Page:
A deputy at a Georgia prison who was fired for hosting a Bible study with former inmates has said that he will not pursue legal actions against his former employer.
Josh McCuen, a former sheriff's deputy who worked at the Hall County Jail, told The Christian Post about his ministry, Revival 172.
McCuen, whose leading of a Christian study and nonprofit known as Revival 172 contributed to his termination, explained that he felt called to pour what he could into the ministry. more >>
Churches in the United Kingdom will be celebrating the 800th anniversary of the signing of the Magna Carta by focusing on the Christian influence of the document.
Both the Church of England's General Synod and other church officials have called on England to remember the church's involvement in the Magna Carta's creation.
The Right Rev. Alan Smith, the bishop of the Diocese of St Albans, sent a letter in January about his concern over the church's role being minimized in popular memory of the 1215 political milestone. more >>
Two states that had previously rejected bans on a controversial therapy practice that aims to change sexual orientation are again considering measures to prohibit the practice on minors.
Legislators from Illinois and Virginia are reintroducing bills to ban conversion therapy for minors, hoping to follow in the footsteps of California, New Jersey, and the District of Columbia.
In Virginia, State Delegate Patrick Hope and State Senator Louise Lucas introduced a bill meant to ban therapy for minors. more >>
Lawmakers in Mississippi have introduced two pieces of legislation that, if approved, would make the Holy Bible the official book of Mississippi, even though such a move might conflict with the First Amendment of the U.S. Constitution.
With Mississippi lacking an officially designated book of the state, three Mississippi lawmakers, Reps. Tom Miles, Michael Evans, and William Arnold (also a non-denominational pastor), are sponsoring bills in the state legislature that would label the Holy Scripture as the state's official book.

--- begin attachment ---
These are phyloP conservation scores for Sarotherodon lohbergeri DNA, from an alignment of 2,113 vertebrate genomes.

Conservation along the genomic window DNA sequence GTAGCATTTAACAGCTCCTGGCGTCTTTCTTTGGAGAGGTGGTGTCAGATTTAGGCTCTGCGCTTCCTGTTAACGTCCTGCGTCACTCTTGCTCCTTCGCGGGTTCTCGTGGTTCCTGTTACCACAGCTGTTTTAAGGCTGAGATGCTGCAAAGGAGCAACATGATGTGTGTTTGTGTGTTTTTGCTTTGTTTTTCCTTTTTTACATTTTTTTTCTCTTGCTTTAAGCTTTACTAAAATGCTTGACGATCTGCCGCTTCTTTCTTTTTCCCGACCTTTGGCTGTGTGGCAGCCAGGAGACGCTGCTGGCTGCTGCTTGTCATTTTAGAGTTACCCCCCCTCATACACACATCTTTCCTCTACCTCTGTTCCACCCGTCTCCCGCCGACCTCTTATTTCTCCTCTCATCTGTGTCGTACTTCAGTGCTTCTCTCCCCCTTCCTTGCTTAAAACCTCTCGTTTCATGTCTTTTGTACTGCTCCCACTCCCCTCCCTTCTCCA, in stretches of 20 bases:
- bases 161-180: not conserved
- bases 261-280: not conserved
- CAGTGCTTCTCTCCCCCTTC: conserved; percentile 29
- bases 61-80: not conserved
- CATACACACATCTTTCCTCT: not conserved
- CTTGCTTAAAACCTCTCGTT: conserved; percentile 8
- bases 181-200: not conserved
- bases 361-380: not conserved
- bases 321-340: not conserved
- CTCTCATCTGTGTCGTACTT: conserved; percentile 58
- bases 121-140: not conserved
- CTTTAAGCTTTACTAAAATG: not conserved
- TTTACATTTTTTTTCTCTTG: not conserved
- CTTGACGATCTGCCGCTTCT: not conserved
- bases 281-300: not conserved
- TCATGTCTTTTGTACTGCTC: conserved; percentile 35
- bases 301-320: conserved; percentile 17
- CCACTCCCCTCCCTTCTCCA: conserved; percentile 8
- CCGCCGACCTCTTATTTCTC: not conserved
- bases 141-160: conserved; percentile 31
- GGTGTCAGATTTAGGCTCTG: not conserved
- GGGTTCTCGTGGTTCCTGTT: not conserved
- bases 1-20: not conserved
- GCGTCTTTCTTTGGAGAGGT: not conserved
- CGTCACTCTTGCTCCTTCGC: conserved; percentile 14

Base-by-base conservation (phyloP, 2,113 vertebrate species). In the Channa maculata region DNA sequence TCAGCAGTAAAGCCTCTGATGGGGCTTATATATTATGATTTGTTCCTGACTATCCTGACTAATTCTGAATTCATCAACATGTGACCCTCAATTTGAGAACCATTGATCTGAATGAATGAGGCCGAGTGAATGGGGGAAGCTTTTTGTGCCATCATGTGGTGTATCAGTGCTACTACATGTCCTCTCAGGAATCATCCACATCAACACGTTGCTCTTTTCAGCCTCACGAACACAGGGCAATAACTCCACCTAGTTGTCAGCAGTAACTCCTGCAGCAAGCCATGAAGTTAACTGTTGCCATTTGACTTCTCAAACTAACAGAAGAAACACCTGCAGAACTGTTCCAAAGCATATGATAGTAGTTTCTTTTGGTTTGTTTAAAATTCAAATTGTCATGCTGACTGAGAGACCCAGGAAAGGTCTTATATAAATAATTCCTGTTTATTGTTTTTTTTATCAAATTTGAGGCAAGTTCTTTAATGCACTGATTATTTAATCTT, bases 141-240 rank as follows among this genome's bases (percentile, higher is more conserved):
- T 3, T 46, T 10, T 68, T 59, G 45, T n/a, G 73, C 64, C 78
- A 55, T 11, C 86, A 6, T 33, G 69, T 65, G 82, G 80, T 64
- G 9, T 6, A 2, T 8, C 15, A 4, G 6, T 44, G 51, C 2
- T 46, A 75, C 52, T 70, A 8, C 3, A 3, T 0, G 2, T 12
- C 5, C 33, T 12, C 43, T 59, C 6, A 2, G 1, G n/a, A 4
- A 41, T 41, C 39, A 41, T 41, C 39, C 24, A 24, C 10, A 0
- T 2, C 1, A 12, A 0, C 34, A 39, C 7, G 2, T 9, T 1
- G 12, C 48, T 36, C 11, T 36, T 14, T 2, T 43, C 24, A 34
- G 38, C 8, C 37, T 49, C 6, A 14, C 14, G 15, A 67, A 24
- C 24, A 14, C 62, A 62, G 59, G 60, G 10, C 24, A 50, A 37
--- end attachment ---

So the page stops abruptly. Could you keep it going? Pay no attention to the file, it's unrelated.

Evans told AL.com that the idea of making the Bible the official book of Mississippi came about when he was discussing with his constituents about all the "wrong in the world" and how if more people read the Bible things could be better. more >>
A group of Christian colleges in Illinois have sued the state over what they believe to be their right to grant students full degrees without having to conform their curriculum to state standards.
With the aid of the Chicago-based firm Mauck & Baker, the group that calls itself the Illinois Bible Colleges Association filed a lawsuit last week against the Illinois Board of Higher Education in district court.
Colleges belonging to the group include Providence Baptist College of Elgin, United Faith Christian Institute and Bible College of Maywood, and the DaySpring Bible College and Seminary of Mundelein. more >>
GARLAND, Texas — Protesters holding signs against Shariah Law and the Islamic State shouted "go back home" toward Muslims as their cars crept past to enter the "Stand with the prophet against hate and terror" event that aims to "challenge growing Islamophobia in American society," which was held less than two weeks after Parisians' lives were rattled by terrorist attacks committed by radical Islamic jihadists that left 17 people dead.
For the hundreds of protesters who traveled near and far to counter what they see as encroaching Islamization in Europe, Canada and the United States, their fears are justified. Many Muslims, however, expressed deep concerns about the vicious verbal attacks that were shouted against them, and said their hope is for unity and understanding in their communities where some see them as nothing more than a potential terror threat.
According to the "Stand with the prophet" conference website, one objective of Saturday's event was to raise money to build a Strategic Communication Center "for the Muslim community, which will develop effective responses to anti-Islamic attacks, as well as to train young Muslims in media." more >>